Coparenting in the Context of Mother–Father–Infant versus Mother–Grandmother–Infant Triangular Interactions in Turkey
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In this report, coparenting behaviors during triangular interactions among families raising a 3-month-old infant in Turkey are examined. Given the significant role played by extended family members in Turkish culture, coparenting dynamics were examined as mothers and babies played together with grandmothers, as well as together with fathers. Forty-five families took part, and 42 father–mother–baby and 33 grandmother–mother–baby triangular interactions of approximately 10 min in length were filmed during the Lausanne Trilogue Play. From videotapes of the interactions, individual and mutual coparenting behaviors were evaluated using the Coparenting and Family Rating System: 3 Month Adaptation (CFRS3M). Results indicated that while mothers’ own parenting behavior when in the LTP role of Active Parent (AP) was comparable whether with fathers or grandmothers, their behavior when in the LTP role of third party parent (TPP) was comparatively more engaged while with fathers than while with grandmothers. Fathers were comparatively less engaged when occupying the TPP role than were mothers in the TPP role, while grandmothers showed more flirting and distracting behavior in the TPP role than did either fathers or mothers. These findings are significant in documenting meaningful distinctions in Turkish grandmothers’ as well as in Turkish fathers’ and mothers’ coparenting propensities when engaging in triangular interactions with babies during the LTP.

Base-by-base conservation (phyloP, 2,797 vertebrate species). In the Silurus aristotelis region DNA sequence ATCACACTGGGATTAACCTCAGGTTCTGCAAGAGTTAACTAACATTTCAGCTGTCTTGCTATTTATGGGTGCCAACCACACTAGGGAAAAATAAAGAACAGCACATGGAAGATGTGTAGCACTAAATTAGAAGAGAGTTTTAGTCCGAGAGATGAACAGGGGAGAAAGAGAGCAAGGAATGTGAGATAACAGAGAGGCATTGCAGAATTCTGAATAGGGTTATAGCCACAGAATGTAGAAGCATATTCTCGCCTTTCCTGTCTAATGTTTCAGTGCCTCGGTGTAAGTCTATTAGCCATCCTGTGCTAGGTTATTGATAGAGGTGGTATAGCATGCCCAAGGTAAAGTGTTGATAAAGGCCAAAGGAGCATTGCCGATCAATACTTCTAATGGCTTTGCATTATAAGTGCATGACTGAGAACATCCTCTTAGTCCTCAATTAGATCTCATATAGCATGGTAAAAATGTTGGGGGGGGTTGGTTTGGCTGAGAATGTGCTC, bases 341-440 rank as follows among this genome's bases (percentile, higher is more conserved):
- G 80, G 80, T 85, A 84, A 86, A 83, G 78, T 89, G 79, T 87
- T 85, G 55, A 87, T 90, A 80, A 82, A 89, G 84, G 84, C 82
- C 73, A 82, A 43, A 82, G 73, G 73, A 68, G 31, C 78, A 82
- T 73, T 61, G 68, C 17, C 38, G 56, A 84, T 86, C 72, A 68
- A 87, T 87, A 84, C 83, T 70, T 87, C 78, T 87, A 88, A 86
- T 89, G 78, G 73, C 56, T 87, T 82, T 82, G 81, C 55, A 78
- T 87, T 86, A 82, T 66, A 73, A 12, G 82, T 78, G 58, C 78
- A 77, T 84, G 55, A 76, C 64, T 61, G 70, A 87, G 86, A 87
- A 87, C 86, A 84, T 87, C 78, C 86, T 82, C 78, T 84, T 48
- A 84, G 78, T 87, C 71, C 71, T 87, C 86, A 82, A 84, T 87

KeywordsTriangular interactions Coparenting LTP Fathers Grandmothers Infants Turkey
S.S.E.: designed and executed the study, collected data, coded observations, ran the data analyses, and wrote the paper. N.S.: collaborated with writing of the study. E.S.: collaborated with data collection and coding observations. J.M.H.: collaborated with the design, writing of the study, and editing of the final manuscript.
Compliance with Ethical Standards
This study represents work from a doctoral dissertation project completed by the first author and supported by the Turkish Academy of Sciences (TÜBA).
Conflict of Interest
The authors declare that they have no conflict of interest.
All procedures performed in studies involving human participants were in accordance with the ethical standards of the institutional and/or national research committee and with the 1964 Helsinki declaration and its later amendments or comparable ethical standards. The IRB approval for the study was provided by Middle East Technical University, Turkey.
Informed consent was obtained from all individual participants included in the study.
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